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If you are a truck owner-operator or own a motor carrier company, it’s important to ensure that you are covered for all liabilities that could arise from trucking operations. While motor carrier coverage or commercial auto policies cover many common sources of liability, coverage gaps arise when trucks are driven for personal reasons or without a trailer. Bobtail Insurance and Non-Trucking Liability Insurance are two types of insurance that can help fill those coverage gaps, providing essential financial protection.
What is Bobtail and Non-Trucking Liability Insurance?
Bobtail Insurance and Non-Trucking Liability Insurance are often referred to as if they are interchangeable, but there are key differences between the coverage these policies provide.
Bobtail Insurance is a liability policy specifically designed for situations where a truck driver causes an accident while driving a truck without a trailer (known as bobtailing). If an incident occurs after a truck owner-operator has dropped off cargo and is traveling to another location or driving home without a trailer, this insurance would cover medical fees, legal expenses, and settlements. Bobtail Insurance covers third-party bodily injury and property damage, but it does not cover any damage that occurs to the truck itself.
Bobtail Insurance provides coverage regardless of whether the truck was being driven without a trailer for business reasons (such as traveling to pick up a load) or was being driven for personal reasons. However, if a trailer was attached, Bobtail Insurance will not provide coverage.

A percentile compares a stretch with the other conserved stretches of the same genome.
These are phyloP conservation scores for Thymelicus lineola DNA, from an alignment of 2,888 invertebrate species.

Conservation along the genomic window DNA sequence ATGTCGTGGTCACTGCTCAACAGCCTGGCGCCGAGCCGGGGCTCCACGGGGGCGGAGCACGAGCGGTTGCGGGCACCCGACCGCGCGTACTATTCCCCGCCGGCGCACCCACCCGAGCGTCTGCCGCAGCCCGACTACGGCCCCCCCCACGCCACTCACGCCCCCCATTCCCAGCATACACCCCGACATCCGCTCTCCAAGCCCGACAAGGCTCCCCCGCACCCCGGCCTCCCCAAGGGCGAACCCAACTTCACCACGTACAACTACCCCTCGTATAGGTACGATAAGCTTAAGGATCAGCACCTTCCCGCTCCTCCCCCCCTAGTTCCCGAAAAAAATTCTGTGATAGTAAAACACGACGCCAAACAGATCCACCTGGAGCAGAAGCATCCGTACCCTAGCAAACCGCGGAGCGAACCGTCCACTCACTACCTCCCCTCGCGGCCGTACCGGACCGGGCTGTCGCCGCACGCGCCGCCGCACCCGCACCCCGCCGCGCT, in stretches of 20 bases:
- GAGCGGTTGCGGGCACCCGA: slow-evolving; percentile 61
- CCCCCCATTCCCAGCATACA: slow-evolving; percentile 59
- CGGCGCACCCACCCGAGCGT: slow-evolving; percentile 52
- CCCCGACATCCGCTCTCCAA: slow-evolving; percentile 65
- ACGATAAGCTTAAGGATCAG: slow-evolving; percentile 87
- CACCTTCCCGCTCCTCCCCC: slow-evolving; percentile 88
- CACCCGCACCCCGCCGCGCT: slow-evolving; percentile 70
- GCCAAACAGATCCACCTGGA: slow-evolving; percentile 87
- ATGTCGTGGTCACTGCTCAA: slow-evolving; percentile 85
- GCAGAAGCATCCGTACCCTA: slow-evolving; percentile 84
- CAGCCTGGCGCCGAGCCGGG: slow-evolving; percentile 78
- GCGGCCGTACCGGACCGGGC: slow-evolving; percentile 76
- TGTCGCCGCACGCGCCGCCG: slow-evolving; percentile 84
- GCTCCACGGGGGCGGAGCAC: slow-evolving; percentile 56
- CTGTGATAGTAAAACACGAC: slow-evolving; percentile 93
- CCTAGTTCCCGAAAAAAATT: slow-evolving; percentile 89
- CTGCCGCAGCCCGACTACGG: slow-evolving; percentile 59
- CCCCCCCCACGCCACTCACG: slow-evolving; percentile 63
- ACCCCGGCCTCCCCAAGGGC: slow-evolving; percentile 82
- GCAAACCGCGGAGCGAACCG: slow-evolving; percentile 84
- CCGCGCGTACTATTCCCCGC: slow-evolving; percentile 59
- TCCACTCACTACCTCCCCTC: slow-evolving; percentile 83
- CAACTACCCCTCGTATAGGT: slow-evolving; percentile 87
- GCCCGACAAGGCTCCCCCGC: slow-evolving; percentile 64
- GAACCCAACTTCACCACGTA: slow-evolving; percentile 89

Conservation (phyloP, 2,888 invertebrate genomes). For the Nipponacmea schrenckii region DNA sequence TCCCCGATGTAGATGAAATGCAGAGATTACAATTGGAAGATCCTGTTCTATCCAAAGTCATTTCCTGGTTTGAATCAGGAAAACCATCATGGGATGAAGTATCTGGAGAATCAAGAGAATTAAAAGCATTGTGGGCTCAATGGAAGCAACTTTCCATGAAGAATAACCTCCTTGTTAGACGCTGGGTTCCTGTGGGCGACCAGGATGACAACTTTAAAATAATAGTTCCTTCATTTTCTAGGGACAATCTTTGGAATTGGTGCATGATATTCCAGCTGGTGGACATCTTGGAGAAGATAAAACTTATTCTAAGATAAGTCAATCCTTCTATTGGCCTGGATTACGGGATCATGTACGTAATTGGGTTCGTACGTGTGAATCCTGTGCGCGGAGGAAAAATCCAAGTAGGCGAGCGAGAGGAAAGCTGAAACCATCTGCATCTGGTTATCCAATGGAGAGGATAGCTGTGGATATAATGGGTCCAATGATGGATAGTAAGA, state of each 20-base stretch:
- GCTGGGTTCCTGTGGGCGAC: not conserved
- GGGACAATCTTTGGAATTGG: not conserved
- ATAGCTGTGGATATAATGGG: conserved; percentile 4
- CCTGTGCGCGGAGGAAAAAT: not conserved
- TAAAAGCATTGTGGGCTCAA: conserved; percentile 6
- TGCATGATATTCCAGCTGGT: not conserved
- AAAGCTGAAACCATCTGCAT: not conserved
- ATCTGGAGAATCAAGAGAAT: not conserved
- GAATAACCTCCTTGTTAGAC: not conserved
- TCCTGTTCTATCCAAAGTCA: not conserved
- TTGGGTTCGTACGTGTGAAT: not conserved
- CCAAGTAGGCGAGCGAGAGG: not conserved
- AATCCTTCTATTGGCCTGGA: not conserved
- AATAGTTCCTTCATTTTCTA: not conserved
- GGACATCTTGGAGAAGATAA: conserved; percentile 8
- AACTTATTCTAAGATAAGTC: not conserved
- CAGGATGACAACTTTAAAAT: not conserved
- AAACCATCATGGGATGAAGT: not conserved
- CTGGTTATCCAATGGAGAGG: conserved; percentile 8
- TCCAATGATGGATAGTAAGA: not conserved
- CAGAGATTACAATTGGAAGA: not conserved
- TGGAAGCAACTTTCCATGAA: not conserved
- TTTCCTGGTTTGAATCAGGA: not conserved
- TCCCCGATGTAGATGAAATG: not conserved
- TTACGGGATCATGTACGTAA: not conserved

- While driving to a shipping center to have a trailer attached, you skid on ice and rear-end the car in front of you. Bobtail Insurance would cover damages to the other car and medical bills for injured occupants.
Non-Trucking Liability Insurance is a liability policy that provides coverage if an accident happens while you are driving a truck for non-business purposes. Auto liability coverage typically only covers incidents that occur while you’re driving for work purposes. Many truck owner-operators may use their trucks for personal reasons, such as running errands; Non-Trucking Liability Insurance can provide coverage in these situations.
Unlike Bobtail Insurance, Non-Trucking Liability Insurance typically provides coverage regardless of whether a truck has a trailer or cargo. If you’re on a personal errand and you get into an accident while driving your truck with a trailer attached, Non-Trucking Liability Insurance will still provide coverage. It’s important to read your policy carefully to verify whether coverage applies when you do not have a trailer.
- One of your truckers dropped off goods in Pittsburgh and is returning to his home base in Tallahassee. He takes a detour to visit a friend on the way but causes an accident when he runs a red light and hits a car in an intersection. Non-Trucking Liability Insurance would cover the resulting damage to the car and medical bills for the other driver.
Generally, motor carrier coverage is expected to provide coverage for all business-related trips, which may include driving to the dispatch center, picking up cargo, driving to the destination, and returning home. Necessary trips such as for repairs, maintenance, or refueling may also be covered by primary liability policies. Non-Trucking Liability Insurance provides coverage for trips outside these situations when the truck is not under dispatch.